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Business book of 2022 – shortlist

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The Financial Times has announced the shortlist for its 2022 Business Book of the Year Award, pitting investigations into the geopolitics of energy and the development of free markets against investigations into venture capital, shipping and the technology industry.

The titles address “some of the most complex and important issues facing global capitalism”, said Rula Khalaf, FT editor and chair of the jury, praising the authors for their “deep knowledge and wide-ranging investigation”. The jury selected six finalists from a long list of 15 books prize of £30,000:

Dead in the water: Murder and fraud in the world’s most secretive industryMatthew Campbell (pictured) and Keith Chellel, explores the courtroom revelations of fraud and unsolved murders surrounding an apparent tanker attack to shed light on the global shipping industry and how it is financed.

Empire of influence: the story of Tencent and China’s tech ambitionsby Lulu Chen, traces the rise of Tencent, the developer of the Chinese “everything app” WeChat, and its founder, Pony Ma, and their place in China’s tech economy.

The rise and fall of the neoliberal order: America and the World in the Age of the Free Marketby Gary Gerstl, examines how the creed of free trade and free markets took root in the last decades of the 20th century and the consequences it led to neoliberal believers.

A powerful law: Venture capital and the art of disruptionSebastian Mullaby (whose biography by Alan Greenspan, The man who knewwon the award in 2016), examines the roots and role of venture capitalists in the success of Silicon Valley and some of the world’s largest technology companies.

The war of chips: The battle for the world’s most critical technologyby Chris Miller, reveals the long supply chains that make up the complex and increasingly fragile web that creates and assembles semiconductors, and examines the consequences of our global dependence on a few huge manufacturers.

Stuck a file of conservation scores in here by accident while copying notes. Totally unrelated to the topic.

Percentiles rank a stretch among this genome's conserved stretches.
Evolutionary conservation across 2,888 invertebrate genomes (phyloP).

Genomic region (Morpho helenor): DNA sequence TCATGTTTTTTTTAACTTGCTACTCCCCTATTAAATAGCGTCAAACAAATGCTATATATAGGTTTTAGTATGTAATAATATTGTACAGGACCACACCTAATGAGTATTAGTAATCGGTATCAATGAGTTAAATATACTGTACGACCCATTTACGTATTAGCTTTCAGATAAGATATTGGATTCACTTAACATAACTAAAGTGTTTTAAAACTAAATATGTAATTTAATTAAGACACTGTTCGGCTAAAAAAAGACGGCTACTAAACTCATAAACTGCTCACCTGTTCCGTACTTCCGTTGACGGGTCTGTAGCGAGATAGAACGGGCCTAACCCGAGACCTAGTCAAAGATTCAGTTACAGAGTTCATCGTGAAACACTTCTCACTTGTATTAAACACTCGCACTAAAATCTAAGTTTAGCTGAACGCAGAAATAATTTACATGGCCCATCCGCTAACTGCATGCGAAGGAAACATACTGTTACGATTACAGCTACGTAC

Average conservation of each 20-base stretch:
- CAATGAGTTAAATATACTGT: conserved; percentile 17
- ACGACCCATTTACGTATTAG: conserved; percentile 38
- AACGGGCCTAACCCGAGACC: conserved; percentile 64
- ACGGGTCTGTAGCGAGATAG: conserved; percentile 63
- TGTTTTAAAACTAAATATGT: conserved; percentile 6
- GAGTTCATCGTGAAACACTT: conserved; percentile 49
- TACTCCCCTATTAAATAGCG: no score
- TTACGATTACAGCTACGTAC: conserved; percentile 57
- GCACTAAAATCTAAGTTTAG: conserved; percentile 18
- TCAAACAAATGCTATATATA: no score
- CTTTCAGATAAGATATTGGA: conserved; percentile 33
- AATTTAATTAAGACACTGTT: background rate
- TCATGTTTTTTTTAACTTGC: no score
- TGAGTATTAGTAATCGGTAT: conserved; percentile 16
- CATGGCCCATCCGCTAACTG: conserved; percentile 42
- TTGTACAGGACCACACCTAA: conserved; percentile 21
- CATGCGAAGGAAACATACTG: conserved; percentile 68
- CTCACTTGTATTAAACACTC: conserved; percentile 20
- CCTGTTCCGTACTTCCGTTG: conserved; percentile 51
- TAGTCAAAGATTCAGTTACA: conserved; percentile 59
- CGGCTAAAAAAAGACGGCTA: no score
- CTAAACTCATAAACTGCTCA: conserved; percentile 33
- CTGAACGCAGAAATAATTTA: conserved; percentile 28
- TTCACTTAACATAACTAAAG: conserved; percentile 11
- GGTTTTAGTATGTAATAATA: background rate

A mess: Hard times in the 21st centuryHelen Thompson, analyzes the profound implications of recent energy instability, which continues to provoke global tensions and shape and disrupt international politics and policy-making.

Khalaf announced the finalists online on September 22. The award itself will be presented at a dinner in London on December 5, where the winner will receive £15,000 Bracken Bauer Award (for business book proposals from an author under the age of 35) will also be announced.

The “Business Book of the Year” award was first presented in 2005. The award goes to the book that provides “the most compelling and enjoyable” view of contemporary business issues. The runners-up will each receive £10,000.

Nicole Perlroth’s sobering investigation into the cyber arms race, This is how they tell me the end of the world, was last year’s winner.

Other judges for the 2022 award are: Mimi Alemaehau, Senior Vice President of Public-Private Partnerships, Humanitarian and Development Group, Mastercard; Mitchell Baker, CEO of Mozilla Corporation; Mohamed El-Erian, president of Queen’s College, Cambridge, and advisor to Allianz and Gramercy; Erminia Ibarra, Professor of Organizational Behavior at the London Business School; James Kondo, Chairman of the International House of Japan; Randall Krosner, professor of economics and associate dean for executive programs at the University of Chicago Booth School of Business; and Sriti Vadera, Chairman of Prudential and the Royal Shakespeare Company.

For more information about the prize, please visit www.ft.com/bookaward.

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